Dr. Scott on the Rationale to Evaluate GARD-Based Radiotherapy Dosing in Oncology

Partner | Cancer Centers | <b>Cleveland Clinic</b>

Jacob G. Scott, MD, DPhil, discusses the rationale to evaluate genomic-adjusted radiation dose–based radiotherapy dosing in oncology.

Jacob G. Scott, MD, DPhil, associate staff, Departments of Translational Hematology and Oncology Research and Radiation Oncology, Cleveland Clinic, clinical assistant professor, Department of Molecular Medicine, adjunct assistant professor, Department of Physics, Case Western Reserve University School of Medicine, member, Developmental Therapeutics Program, Case Comprehensive Cancer Center, Case Western Reserve University, discusses the rationale to evaluate genomic-adjusted radiation dose (GARD)–based radiotherapy dosing in oncology.

Many patients with cancer who require radiation therapy receive a 5-to-6-week treatment schedule of radiation dosed at around 2 Gy per day, Scott says. However, patients have varied responses to this approach.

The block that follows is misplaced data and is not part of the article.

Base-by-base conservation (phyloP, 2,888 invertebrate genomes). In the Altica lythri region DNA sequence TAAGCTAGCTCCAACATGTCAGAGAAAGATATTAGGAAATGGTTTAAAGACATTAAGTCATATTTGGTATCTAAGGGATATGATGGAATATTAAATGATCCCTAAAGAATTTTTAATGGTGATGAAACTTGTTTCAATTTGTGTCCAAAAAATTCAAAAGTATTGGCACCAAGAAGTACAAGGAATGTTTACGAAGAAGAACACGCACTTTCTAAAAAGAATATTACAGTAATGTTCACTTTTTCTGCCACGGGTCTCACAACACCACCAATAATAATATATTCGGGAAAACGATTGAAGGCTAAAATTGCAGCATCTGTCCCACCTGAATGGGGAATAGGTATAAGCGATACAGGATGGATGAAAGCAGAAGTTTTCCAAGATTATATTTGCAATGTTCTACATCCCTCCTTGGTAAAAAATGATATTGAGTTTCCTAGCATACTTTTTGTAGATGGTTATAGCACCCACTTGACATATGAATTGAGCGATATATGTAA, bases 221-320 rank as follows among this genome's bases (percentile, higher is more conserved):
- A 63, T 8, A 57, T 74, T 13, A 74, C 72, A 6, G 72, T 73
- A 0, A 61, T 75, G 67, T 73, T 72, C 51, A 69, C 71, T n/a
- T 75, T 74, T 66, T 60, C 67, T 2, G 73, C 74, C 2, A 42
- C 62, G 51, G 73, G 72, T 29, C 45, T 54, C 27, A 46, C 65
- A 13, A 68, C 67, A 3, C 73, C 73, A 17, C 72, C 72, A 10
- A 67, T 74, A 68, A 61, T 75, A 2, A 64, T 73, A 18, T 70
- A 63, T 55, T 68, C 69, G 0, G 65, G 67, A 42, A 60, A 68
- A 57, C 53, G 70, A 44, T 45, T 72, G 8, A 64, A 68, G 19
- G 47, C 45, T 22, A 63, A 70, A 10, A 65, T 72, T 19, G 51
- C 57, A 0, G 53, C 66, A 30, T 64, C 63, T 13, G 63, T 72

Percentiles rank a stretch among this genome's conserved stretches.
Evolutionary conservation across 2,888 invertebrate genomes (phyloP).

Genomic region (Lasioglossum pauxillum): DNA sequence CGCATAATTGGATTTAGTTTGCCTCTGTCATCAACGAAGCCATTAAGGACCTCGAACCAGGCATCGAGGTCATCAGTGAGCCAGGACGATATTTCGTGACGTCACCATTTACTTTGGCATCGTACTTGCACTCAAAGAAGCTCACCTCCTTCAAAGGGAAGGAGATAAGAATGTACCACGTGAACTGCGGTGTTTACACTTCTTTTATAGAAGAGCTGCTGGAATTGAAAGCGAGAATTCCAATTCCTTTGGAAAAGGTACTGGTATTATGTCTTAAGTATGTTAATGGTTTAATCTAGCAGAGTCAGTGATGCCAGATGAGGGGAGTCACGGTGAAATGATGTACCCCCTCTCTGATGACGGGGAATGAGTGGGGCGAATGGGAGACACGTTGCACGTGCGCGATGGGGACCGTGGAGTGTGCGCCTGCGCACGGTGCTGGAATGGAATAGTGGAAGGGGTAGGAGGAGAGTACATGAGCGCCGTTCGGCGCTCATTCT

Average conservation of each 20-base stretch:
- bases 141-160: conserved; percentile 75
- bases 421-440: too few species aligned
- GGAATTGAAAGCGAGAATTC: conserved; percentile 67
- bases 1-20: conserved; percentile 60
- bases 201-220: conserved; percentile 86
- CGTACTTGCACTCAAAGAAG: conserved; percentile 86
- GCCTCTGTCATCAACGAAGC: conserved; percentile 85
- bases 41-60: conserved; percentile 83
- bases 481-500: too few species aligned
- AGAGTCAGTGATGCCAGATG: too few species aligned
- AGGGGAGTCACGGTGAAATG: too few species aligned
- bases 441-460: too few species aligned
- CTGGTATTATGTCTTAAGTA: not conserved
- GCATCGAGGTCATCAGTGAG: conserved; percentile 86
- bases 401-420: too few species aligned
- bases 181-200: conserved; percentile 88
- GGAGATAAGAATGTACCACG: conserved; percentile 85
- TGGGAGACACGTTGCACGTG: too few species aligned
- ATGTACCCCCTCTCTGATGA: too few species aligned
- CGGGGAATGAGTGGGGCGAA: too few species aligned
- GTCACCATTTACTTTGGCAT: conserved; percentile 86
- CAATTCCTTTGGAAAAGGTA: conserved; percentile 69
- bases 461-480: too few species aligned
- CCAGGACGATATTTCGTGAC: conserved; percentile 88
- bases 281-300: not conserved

Notably, GARD-based radiotherapy dosing quantitatively predicts for how well a patient may benefit from radiation given at a particular dose, Scott explains.

Findings from a recent cohort-based pooled analysis that were published in The Lancet Oncology demonstrated that the biological effect of GARD-quantified radiotherapy is associated with time to first recurrence and overall survival in patients with cancer who received radiation therapy, Scott concludes.